The order takes effect 12:01 a.m. on April 3, 2020.
State and local responses to the COVID-19 pandemic seem to be changing by the day. Case in point: On March 30, Florida’s governor issued a stay-at-home order of sorts, but only for four counties in South Florida. On April 1, though, Governor DeSantis issued Executive Order No. 20-91, the most sweeping, statewide edict concerning Florida’s response to COVID-19 to date.
Though comprehensive in terms of geographical scope, the extent to which the order will fully yield the benefits of a true “stay-at-home” order remains to be seen, since it does not order all Florida residents to actually stay home or “shelter in place.” Instead, Executive Order No. 20-91 mandates that “all persons in Florida shall limit their movements and personal interactions outside of their home to only those necessary to obtain or provide essential services or conduct essential activities.” (Emphasis added.)
However, Section 1(A) of the order does direct that “[s]enior citizens and individuals with a significant underlying medical condition … shall stay at home and take all measures to limit the risk of exposure to COVID-19.” (Emphasis added.) The order explains that significant underlying medical conditions include “chronic lung disease, moderate-to-severe asthma, serious heart conditions, immunocompromised status, cancer, diabetes, severe obesity, renal failure and liver disease.”
For those not covered by that relatively narrow mandatory provision, the effect of the order hinges on what is considered an “essential service” or an “essential activity.”
The order provides that “essential services” include all of those services detailed on the list provided by the U.S. Department of Homeland Security (DHS) in its March 28, 2020, guidance (and subsequent lists published). The DHS list of essential services, attached to Executive Order No. 20-91, is self-described as “overly inclusive” and consists of 11 pages of services in a wide range of industries including healthcare, agriculture, energy, communications, financial services, hygiene products and many others. Also included in the order’s definition of “essential services” are the businesses and activities previously designated “essential” by Miami-Dade County, including healthcare providers; grocery stores, farmers’ markets, produce stands, etc.; gas stations and auto-supply, auto-repair and related facilities; banks and related financial institutions; professional services, such as legal or accounting firms, when necessary to assist in complying with legally mandated activities; hardware stores; landscape and pool care businesses; veterinarians and pet boarding facilities; mortuaries, funeral homes and cemeteries; and firearm and ammunition supply stores.
The order provides that “essential activities”—meaning activities for which Floridians may venture outside of their homes—include:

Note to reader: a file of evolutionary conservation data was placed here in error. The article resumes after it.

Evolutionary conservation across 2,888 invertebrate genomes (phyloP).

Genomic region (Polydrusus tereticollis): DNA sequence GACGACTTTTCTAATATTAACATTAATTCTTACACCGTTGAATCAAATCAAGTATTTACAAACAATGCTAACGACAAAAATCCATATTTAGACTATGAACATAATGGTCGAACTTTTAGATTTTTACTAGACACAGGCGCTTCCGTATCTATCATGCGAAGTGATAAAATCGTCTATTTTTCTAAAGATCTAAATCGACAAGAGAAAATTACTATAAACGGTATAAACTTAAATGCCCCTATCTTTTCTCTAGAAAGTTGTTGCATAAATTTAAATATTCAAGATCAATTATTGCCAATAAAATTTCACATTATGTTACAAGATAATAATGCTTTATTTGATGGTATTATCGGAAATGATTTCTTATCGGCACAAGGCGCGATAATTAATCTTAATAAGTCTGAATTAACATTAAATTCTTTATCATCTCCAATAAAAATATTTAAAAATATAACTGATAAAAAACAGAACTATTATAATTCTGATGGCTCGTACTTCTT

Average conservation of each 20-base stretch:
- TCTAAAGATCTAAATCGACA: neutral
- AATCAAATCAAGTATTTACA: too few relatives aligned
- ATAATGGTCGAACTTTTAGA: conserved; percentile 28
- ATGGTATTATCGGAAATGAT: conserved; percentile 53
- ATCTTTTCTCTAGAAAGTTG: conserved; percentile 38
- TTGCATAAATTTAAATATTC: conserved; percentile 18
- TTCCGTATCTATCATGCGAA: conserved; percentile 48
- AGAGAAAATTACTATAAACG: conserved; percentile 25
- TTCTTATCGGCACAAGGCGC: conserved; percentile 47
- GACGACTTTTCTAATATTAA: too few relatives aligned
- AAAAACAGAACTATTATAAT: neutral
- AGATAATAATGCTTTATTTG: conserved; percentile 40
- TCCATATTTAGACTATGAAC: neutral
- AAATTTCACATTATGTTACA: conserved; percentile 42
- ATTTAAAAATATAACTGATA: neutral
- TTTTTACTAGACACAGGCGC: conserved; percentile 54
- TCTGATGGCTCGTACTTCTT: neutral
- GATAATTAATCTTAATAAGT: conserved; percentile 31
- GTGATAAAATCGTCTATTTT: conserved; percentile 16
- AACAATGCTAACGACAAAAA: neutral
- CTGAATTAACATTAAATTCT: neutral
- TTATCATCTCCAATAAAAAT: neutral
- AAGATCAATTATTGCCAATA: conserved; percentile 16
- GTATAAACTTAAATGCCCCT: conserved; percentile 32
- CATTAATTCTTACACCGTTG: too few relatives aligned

- Attending religious services conducted in churches, synagogues and houses of worship;
- Participating in recreational activities (consistent with social distancing guidelines);
- Taking care of pets; and
- Caring for or otherwise assisting a loved one or friend.
The exception for attending religious services has been subject to criticism, given that worshippers are often in close quarters when congregating for prayer; in some cases, hundreds of worshippers have packed into churches and other houses of worship despite local orders to refrain from doing so. Just this week, a warrant was issued for a Tampa-area Pentecostal pastor who held services at the River at Tampa Bay Church (and provided bus transportation for members who needed a ride) despite local emergency orders prohibiting him from doing so, out of fear that proceeding with the services would be dangerous to the public health. Now that the state’s executive office has deemed attending religious services in houses of worship (specifically including churches) an “essential activity,” it is unclear what weight any local orders to the contrary will carry.
Employment- and Labor-Related Implications
Because the U.S. Department of Labor has now taken the position that these types of stay-at-home orders are isolation/quarantine orders that may, under certain circumstances, trigger eligibility for employee paid sick leave under the Families First Coronavirus Response Act (FFCRA), it would appear as though (1) employers who remain open must permit employees who fit into one or both of the categories of people described in Section 1 of the order (that is, senior citizens or those with significant underlying medical conditions) to stay at home; and (2) those employees would be entitled to paid sick leave under the FFCRA, provided that (a) the business remains open, there is work to be done by those employees, and, but for the stay-at-home order, the employees would be doing the work; (b) the employees are unable to work remotely (or “telework”); and (c) the employees actually stay at home and cite Executive Order No. 20-91 as their reason for doing so.
Separately, in terms of working from home, the order specifically explains that “[n]othing in this order prohibits individuals from working from home; indeed, this Order encourages individuals to work from home.”
The order takes effect 12:01 a.m. on April 3, 2020.
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